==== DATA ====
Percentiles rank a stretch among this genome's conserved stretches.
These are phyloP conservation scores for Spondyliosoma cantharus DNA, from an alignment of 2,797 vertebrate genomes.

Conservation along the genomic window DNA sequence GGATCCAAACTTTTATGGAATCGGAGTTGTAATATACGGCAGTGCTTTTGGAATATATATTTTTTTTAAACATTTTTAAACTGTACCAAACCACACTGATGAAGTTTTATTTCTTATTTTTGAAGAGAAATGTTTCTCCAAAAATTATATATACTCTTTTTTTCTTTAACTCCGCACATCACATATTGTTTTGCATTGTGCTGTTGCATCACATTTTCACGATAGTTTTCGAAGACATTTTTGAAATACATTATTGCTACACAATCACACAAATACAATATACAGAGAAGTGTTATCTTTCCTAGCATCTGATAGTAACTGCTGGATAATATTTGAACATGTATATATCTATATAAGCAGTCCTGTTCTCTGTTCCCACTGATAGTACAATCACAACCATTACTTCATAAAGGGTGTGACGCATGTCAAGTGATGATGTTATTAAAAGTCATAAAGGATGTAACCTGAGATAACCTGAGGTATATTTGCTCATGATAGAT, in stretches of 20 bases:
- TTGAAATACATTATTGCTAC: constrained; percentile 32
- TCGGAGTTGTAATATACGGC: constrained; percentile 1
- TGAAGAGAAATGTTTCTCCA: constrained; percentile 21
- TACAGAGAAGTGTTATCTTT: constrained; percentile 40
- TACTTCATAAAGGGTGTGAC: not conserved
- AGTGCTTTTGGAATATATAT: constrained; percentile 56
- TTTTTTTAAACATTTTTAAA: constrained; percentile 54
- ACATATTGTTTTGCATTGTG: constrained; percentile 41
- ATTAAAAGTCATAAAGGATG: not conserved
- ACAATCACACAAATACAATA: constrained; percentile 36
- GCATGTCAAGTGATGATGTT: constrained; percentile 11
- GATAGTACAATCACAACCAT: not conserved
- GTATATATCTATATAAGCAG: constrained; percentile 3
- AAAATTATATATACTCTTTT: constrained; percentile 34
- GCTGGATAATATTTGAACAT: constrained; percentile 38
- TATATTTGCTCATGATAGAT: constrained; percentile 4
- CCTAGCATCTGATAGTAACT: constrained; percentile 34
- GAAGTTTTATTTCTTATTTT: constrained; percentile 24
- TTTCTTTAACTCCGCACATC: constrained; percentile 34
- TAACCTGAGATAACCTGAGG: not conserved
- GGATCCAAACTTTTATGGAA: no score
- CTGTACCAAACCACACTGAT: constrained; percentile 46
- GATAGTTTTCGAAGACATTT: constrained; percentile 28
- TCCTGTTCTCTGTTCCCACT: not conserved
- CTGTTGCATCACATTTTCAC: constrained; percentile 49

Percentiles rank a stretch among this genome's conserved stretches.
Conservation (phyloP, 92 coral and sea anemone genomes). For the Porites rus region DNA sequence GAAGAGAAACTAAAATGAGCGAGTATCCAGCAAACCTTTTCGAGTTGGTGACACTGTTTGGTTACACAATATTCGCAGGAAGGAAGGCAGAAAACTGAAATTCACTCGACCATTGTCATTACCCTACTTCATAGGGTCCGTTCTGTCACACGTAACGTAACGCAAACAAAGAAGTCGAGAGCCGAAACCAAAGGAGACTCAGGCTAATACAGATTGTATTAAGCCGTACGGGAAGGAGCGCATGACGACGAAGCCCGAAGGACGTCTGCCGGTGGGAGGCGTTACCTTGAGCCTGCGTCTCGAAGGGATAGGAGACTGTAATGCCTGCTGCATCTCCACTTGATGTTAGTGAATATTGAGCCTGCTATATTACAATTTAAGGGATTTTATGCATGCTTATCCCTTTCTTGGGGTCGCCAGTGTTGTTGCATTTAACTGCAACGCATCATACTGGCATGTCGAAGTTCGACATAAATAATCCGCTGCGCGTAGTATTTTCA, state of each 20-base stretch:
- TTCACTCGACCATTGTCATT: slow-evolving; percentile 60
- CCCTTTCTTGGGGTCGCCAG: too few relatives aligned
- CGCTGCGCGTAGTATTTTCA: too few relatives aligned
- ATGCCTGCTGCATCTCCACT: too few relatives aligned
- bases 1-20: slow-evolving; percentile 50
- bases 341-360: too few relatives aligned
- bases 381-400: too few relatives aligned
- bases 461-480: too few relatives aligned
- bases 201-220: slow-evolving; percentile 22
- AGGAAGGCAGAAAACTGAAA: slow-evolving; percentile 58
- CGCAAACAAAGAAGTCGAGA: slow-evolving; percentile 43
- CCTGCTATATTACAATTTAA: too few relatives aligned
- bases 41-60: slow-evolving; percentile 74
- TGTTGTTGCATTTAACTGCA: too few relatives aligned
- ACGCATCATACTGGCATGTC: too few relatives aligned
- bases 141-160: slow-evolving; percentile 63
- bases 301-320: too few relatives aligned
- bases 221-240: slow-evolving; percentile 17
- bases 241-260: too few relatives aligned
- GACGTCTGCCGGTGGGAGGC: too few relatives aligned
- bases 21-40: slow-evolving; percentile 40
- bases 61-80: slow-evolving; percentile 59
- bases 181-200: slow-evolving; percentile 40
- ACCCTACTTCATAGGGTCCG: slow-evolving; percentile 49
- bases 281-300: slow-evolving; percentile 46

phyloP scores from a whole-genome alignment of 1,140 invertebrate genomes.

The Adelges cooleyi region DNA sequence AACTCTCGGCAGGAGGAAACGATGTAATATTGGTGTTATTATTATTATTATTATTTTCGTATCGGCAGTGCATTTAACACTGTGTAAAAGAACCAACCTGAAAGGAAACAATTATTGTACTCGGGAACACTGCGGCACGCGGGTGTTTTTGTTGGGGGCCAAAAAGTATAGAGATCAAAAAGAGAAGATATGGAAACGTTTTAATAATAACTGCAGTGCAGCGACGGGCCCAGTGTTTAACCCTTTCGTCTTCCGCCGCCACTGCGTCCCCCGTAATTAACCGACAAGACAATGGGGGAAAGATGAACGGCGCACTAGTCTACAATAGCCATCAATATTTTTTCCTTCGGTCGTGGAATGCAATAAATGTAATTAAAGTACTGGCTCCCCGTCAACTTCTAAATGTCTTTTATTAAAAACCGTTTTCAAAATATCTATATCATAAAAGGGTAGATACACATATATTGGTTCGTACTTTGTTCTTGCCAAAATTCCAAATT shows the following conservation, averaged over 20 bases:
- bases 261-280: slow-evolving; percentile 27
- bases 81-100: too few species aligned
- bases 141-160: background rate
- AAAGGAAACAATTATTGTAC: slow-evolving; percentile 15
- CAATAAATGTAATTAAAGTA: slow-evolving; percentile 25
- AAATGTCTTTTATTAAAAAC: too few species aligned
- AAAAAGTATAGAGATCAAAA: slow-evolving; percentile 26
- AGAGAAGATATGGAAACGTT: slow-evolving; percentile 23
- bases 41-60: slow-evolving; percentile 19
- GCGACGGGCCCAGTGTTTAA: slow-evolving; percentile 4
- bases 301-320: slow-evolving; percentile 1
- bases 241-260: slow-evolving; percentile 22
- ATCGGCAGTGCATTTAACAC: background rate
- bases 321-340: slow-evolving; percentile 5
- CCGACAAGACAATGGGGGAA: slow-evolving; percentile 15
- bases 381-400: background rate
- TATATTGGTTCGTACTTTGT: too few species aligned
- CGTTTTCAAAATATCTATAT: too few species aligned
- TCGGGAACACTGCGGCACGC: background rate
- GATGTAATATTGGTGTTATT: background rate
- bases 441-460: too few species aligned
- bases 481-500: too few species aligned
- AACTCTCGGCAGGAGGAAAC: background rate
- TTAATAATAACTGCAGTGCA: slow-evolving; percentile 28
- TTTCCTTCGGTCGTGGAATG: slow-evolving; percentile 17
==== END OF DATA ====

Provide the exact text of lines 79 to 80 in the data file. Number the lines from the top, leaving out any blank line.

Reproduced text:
- bases 481-500: too few species aligned
- AACTCTCGGCAGGAGGAAAC: background rate